John Patrick Shanley's tightly written play won a Pulitzer Prize and a Tony Award in 2005.
On the surface, "Doubt: A Parable" by John Patrick Shanley is a detective story. The cat-and-mouse game of a rigid, authoritarian nun determined to catch a priest she believes is a pedophile.
"Doubt," currently playing at Camelot Theatre in Talent, however, is much more than that. Shanley's tightly written play won a Pulitzer Prize and a Tony Award in 2005. It is about absolute conviction versus reason. It is also about the ease of telling a parable over the difficulty of presenting truth.
The play is set in a parochial school in the Bronx, N.Y., in 1964. The school's principal, Sister Aloysius (Livia Genise), values tradition and authority over empathy. The parish priest, Father Flynn (Doug Warner), on the other hand, welcomes the reforms suggested by Vatican II. He chooses to make the church more accessible to his flock. His style is to lead by persuasion and example.
So, then, are Sister Aloysius' suspicions of his motives based on reality or on her overwhelming dislike of the man?
At times, Sister Aloysius's rigidity is laughable. For example, she decries the students' use of ballpoint pens in place of "real" pens — fountain pens. Ballpoint pens, she insists, force the children bear down as they write and ruin penmanship ("makes them write like monkeys"). She even resists the inclusion of "Frosty, the Snowman" in the Christmas pageant because it represents pagan magic.
But, she is also a keen and always suspicious observer. (As she points out to the naive, idealistic — and very empathetic — Sister James [Rose Passione], the eighth-grade boy in the class with an unstoppable nosebleed may have stuck one of those reprehensible ballpoint pens up his nose as a way of getting out of school.) And every fiber of Sister Aloysius is convinced that there is something "wrong" with the interest Father Flynn is taking in Donald Muller, the only African American boy in the school.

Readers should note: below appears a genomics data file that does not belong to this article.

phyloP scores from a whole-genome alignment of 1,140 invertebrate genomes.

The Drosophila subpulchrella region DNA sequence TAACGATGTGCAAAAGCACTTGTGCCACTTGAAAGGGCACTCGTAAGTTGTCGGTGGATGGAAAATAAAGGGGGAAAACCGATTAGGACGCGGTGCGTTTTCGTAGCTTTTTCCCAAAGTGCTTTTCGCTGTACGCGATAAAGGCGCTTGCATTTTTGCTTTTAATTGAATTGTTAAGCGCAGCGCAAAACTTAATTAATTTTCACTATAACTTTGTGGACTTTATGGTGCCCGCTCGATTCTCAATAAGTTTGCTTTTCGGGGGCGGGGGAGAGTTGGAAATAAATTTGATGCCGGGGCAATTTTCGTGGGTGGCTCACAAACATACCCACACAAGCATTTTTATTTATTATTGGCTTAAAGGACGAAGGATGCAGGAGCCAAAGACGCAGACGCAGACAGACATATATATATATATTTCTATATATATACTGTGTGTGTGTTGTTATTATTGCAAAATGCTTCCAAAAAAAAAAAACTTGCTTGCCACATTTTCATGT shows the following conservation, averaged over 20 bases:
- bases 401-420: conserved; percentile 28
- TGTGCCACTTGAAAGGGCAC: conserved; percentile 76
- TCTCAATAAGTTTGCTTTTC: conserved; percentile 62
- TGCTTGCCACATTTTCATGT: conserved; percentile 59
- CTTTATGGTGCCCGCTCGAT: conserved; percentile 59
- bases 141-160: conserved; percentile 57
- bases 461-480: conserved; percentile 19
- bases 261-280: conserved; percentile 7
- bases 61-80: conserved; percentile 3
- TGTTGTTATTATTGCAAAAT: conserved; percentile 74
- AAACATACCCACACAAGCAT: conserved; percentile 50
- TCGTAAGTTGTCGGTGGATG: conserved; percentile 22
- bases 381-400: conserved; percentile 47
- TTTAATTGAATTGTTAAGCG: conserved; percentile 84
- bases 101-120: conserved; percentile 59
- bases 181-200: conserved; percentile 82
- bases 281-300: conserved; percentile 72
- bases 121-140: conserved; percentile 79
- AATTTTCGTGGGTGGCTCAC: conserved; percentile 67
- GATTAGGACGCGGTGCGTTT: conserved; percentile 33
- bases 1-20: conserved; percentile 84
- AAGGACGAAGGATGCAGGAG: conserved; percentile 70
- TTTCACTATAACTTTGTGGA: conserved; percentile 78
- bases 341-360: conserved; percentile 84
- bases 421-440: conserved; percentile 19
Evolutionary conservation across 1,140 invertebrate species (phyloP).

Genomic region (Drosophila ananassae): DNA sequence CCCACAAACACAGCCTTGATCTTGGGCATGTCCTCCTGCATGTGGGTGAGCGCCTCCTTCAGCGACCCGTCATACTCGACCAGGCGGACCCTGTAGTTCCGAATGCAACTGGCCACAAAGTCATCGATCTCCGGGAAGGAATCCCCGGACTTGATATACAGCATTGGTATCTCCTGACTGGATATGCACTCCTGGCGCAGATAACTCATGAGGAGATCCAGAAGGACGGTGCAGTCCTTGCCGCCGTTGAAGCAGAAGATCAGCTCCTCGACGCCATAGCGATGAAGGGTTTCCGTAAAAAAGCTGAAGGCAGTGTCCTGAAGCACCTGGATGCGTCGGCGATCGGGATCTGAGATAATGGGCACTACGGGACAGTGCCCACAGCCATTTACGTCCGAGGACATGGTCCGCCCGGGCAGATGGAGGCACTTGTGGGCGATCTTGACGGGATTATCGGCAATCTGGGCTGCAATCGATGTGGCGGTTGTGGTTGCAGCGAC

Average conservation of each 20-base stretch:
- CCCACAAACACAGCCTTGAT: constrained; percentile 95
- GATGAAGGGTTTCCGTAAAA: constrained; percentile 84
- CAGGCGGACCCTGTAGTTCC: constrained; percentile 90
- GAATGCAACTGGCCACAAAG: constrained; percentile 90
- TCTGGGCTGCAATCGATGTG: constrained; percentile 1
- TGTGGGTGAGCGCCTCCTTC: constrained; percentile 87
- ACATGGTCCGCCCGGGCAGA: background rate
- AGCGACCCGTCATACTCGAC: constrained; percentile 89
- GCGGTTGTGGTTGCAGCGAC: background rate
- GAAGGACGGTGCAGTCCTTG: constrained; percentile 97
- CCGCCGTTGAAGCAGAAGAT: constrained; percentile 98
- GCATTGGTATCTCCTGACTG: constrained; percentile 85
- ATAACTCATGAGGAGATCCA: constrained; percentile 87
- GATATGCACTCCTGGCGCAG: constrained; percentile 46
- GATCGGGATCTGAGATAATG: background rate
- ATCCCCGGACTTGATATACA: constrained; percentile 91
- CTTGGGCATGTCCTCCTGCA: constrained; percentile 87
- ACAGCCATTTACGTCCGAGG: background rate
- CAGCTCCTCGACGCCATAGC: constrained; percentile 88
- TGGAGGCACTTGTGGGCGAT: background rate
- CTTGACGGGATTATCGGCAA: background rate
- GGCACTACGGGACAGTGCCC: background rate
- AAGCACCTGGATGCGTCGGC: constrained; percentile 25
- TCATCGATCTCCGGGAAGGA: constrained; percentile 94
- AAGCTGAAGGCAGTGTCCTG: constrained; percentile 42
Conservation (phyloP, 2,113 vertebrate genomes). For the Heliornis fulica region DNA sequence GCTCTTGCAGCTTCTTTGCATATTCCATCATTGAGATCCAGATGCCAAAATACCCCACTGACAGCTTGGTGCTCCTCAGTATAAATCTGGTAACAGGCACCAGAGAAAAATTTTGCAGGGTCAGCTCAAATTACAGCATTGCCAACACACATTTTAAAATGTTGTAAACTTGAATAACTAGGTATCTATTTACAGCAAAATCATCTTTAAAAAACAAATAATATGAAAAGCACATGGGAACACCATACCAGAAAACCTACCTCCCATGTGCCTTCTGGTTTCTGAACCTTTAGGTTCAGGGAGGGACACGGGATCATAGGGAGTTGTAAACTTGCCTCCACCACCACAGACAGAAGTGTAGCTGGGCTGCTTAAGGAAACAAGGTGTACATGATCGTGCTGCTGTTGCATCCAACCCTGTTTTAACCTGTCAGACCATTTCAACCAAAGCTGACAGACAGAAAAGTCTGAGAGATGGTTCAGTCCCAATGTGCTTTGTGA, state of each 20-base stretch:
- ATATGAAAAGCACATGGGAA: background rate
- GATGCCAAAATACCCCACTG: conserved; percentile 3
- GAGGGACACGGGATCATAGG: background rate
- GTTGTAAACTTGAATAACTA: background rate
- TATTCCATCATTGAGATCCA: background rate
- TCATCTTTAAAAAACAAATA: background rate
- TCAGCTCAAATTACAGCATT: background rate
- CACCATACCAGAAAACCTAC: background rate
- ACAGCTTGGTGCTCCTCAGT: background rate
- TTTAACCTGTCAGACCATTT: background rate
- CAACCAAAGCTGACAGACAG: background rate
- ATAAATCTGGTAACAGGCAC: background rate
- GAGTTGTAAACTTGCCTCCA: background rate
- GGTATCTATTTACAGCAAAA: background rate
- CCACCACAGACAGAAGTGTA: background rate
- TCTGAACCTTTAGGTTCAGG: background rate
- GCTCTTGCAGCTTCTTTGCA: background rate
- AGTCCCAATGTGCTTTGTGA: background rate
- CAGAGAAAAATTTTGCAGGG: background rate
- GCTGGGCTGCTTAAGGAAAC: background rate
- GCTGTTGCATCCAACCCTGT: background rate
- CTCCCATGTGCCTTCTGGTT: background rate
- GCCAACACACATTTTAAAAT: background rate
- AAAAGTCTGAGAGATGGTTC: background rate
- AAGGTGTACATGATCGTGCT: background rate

As played by Camelot's Artistic Director Livia Genise, Sister Aloysius is the picture of certainty. Certainty about the church, about teaching, about life itself. There are no chinks in her armor — she has spent her life making sure there are none — and firmly girded, she fears no battle.
For most of the first act, the audience stands strongly behind the charming Father Flynn. As Shanley wrote the part, Father Flynn is much younger, more disingenuous than the priest here played by Doug Warner. But Warner captures the warmth, the reasonableness, the compassion of the man. Warner's delivery of his two sermons — the first, on "doubt," opens the play; the second, on "gossip," opens the second act — are so compelling that we identify with their intensely personal nature. We desperately want Sister Aloysius' suspicions to be unfounded, for Father Flynn to be a much-maligned hero.
But, as the determined Sister Aloysius repeatedly confronts Father Flynn, his story begins to seem less straight-forward, less innocent.
In a powerful scene, Sister Aloysius grills the boy's mother, Mrs. Muller (Jade Chavis Watt). What the nun — and the audience — discovers makes the situation even more ambiguous. There are more than two sides to this story. Or, as Mrs. Muller points out, as the nun can't touch the priest, it will be the boy who is blamed and suffer the consequences.
First-time director Don Matthews, known for his work as classical music director with Jefferson Public Radio and his appearances as an actor in many musical and non-musical Rogue Valley productions, has done a virtuoso job of keeping this intricate production taut and balanced. One wishes that Father Flynn's moment of vulnerability was not so rushed, that Warner had more time to squirm (Is he talking about guilty thoughts or guilty deeds?) but that is possibly the only weak point of the play. Genise and Warner are pros and Matthews worked closely with them to fashion two powerful, even-handed performances. He also did a superlative job delineating Sister James and Mrs. Muller.
I am consistently amazed at scenic designer Don Zastoupil's ability to offer an evocative set on Camelot's postage-stamp-sized stage. Here, he has effortlessly created a church, the principal's office and a garden with some lovely props and not much else.
Costume designer Barbara Rains has accurately recreated the stiff, black, "modern-for-its-day" habit of the Sisters of Charity, with its bonnet and cape, and the austere cassocks and beretta of Father Flynn. The program credits Ashland's Trinity Episcopal Church and the Rev. Anne Bartlett for the loan of Father Flynn's priestly vestments. Lighting design is by Bart Grady and sound design is b Brian O'Connor.
At the end of "Doubt," has Sister Aloysius won? Or did gossip? As playwright Shanley's Father Flynn points out, "The truth makes for a bad sermon. It tends to be confusing and have no clear conclusion." This play presents evidence on both sides, leaving enough doubt to make for a provocative conclusion.
"Doubt" plays at Camelot Theatre through Nov. 8. For more information, call 535-5250.